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Transistor problems

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EEPS

New Member
HI, I am prety new to electronics and whatnot.... I have read all about transistors recently and learned a lot. From what I read, you apply current to the input, then when you apply current to the gate, it lets the input flow through the output. This was great so I went to radio shack and bought some to try and make simple logic gates. After messing around with them, I was getting bad results. Even when I dissconect the current from the input, the current from the gate flows out the output and turns my circuit on! This is not good since my and gate should only turn on when both transistors are on! I have tried both NPN and PNP and neither worked the way I expected! what am I doing wrong? -Thanks :x
 

Phasor

Member
It would help us understand you, if you posted a schematic of your circuit. Once we see exactly what you're doing, we can give advice.
 

EEPS

New Member
There IS notheing else to the circuit it is just the transistor and it turns on when I don't think its supposed to.
 

eemage21

New Member
transistors

There are different types of transistors. not all of them are based on current. Some transistors are supposed to conduct when there is no voltage applied to the gate, and stop conducting when you apply voltage. Tell us what type of transistor you got (give the number written on it), and we'll tell you how to control it.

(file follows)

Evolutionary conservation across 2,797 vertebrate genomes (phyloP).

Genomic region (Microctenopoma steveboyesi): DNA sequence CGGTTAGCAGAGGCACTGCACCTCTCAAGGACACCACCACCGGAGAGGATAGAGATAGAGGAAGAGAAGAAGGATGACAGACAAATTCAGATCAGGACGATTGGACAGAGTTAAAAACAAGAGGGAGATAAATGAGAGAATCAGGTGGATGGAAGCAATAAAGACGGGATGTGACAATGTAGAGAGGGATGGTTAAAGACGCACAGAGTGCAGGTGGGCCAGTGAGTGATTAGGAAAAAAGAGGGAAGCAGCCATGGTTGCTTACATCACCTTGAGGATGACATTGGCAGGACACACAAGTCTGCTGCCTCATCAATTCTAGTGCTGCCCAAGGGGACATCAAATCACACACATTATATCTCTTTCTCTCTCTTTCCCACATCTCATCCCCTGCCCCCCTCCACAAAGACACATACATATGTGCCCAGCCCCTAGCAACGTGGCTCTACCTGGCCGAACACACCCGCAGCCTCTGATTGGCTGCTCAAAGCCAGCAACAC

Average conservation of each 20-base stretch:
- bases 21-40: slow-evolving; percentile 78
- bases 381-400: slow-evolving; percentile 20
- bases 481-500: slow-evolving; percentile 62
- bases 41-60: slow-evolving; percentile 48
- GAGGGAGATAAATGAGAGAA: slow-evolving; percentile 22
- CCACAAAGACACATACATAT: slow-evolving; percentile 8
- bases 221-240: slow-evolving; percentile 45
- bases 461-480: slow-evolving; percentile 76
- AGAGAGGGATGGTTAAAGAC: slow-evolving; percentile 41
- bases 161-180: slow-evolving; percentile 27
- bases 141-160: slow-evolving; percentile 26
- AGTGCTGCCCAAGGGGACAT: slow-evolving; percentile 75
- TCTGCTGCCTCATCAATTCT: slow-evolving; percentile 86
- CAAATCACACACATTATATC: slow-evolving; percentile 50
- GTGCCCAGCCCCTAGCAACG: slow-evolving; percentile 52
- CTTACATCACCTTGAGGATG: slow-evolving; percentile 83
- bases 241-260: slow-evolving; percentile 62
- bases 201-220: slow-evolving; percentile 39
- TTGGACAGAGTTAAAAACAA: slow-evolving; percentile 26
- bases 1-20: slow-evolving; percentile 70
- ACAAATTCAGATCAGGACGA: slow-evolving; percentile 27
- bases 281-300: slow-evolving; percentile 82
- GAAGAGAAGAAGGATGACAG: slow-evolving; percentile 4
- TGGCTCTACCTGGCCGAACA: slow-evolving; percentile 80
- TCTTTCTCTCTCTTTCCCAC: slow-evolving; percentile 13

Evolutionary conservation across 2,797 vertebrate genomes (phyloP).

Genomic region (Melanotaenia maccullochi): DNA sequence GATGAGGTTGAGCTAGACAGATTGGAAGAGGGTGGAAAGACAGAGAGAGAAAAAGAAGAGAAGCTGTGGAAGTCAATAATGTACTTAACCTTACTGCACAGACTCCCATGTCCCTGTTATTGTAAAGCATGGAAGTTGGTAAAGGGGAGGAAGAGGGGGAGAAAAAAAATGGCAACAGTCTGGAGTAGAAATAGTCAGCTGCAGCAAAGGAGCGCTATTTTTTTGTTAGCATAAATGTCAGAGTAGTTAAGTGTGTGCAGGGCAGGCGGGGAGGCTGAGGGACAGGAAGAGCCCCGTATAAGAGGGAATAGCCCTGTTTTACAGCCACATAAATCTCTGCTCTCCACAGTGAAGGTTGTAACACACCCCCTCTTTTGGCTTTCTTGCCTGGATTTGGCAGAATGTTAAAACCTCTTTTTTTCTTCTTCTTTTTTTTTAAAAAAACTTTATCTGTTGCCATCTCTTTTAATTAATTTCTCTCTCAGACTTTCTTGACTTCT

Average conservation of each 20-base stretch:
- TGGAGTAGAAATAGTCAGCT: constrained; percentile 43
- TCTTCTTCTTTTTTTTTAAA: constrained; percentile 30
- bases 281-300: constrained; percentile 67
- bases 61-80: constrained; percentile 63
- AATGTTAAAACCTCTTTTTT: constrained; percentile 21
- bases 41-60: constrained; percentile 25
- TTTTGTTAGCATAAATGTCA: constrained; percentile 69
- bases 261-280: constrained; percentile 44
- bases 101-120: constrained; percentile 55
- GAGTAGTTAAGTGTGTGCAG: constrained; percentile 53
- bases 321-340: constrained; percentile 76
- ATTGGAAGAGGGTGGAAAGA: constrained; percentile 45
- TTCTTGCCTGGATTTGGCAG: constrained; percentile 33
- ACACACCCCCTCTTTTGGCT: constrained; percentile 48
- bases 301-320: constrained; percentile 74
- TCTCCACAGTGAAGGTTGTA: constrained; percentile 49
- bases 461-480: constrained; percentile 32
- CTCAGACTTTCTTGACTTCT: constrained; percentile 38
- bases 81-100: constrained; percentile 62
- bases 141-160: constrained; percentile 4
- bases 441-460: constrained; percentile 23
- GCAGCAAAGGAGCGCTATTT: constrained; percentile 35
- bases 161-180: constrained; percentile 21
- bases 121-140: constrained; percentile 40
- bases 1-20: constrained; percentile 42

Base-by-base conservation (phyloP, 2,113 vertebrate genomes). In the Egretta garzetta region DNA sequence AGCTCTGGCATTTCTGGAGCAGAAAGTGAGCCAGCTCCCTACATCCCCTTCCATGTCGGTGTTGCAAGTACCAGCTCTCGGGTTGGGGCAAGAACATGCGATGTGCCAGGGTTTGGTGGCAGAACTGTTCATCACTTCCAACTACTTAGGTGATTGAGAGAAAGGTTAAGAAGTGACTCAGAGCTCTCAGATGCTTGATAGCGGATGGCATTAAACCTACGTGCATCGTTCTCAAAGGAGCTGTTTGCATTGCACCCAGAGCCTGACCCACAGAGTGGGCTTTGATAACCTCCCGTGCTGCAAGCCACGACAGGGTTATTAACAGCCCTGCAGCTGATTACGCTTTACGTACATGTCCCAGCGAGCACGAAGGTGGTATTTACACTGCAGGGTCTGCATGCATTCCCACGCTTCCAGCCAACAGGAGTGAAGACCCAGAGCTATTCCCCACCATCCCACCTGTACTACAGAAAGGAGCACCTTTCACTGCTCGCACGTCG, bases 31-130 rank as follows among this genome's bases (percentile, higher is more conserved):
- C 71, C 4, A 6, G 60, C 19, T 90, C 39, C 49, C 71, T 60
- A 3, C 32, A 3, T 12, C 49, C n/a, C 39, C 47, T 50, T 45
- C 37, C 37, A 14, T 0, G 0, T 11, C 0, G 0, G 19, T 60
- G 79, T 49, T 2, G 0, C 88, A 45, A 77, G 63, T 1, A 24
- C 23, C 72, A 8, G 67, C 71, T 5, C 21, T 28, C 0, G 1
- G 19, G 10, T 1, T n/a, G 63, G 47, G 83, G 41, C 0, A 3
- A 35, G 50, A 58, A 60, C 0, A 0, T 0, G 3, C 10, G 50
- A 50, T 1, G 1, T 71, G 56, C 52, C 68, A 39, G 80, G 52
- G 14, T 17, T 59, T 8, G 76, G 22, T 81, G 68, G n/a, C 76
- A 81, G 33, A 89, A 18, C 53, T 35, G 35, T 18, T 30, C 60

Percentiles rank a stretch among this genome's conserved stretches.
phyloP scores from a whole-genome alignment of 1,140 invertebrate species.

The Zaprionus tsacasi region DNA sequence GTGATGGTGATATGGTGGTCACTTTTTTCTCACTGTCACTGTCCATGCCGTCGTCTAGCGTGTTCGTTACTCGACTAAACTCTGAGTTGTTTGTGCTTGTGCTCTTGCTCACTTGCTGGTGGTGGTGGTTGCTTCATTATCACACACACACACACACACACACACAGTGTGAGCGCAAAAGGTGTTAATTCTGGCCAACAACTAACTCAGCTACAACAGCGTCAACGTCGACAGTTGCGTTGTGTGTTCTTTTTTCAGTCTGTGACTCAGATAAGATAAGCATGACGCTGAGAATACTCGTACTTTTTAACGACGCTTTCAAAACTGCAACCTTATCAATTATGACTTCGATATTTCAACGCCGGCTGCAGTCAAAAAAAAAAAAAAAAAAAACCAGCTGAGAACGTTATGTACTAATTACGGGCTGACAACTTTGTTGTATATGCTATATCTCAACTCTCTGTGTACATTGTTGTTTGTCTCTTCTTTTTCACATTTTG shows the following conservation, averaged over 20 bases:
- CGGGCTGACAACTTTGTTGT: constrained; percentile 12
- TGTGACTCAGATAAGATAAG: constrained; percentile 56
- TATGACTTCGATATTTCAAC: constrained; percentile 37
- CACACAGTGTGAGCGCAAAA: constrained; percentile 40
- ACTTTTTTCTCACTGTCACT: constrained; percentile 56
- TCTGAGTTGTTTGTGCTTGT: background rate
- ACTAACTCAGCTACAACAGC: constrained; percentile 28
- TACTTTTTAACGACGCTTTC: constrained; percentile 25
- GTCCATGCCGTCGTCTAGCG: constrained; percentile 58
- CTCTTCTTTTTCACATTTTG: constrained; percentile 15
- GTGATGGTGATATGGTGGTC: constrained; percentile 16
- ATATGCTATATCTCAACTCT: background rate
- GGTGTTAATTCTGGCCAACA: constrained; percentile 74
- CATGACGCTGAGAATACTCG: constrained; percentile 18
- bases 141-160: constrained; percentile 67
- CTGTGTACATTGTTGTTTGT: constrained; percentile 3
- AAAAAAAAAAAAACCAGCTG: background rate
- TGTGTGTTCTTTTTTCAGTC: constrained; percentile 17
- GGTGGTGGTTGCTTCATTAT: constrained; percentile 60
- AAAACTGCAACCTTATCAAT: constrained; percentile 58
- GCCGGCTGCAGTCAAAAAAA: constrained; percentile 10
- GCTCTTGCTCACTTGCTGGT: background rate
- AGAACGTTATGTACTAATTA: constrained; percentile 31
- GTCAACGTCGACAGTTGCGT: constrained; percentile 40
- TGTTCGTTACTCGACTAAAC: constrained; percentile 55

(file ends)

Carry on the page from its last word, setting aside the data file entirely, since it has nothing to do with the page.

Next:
Super Mario

New Member
I think you should study the transistor characteristics ,biasing ...etc im not an expert,but I was reading those things b4 I came here and saw ur post hehe...
 

EEPS

New Member
I have a couple types of transistors that I bought, on them they say:
___
848
2N
4403
___

___
612
MPS
5179
___

___
818
PN
3645
___
 

panic mode

Well-Known Member
2N4403 and PN3645 are general purpose PNP while
MPS5179 is NPN RF Transistor (just use www.google.com
to find datasheets)
 

panic mode

Well-Known Member
And if you are after some digital circuits, don't waste your time
building gates, just buy few chips like 74LS00, few LEDs and resistors and
make sure you have 5V regulated power supply (or use 7805 to
trim it down to +5V)
 

jem

Member
As stated earlier, a schematic would be useful. It is kind of a universally understood method of information sharing among EE's.
 

Agent 009

New Member
Man, if you would post the schematics, maybe I would be able to say something... I'm new to electronics, and without something to look and think on, I can't work it out...
 

nettron1000

New Member
If you are using BJT's , i think you mean something like this
**broken link removed**

Both switch A AND switch B must be closed to turn on the LED

... and heres another:



**broken link removed**

Closing either switch A OR switch B ( or both) will turn on the LED.
 
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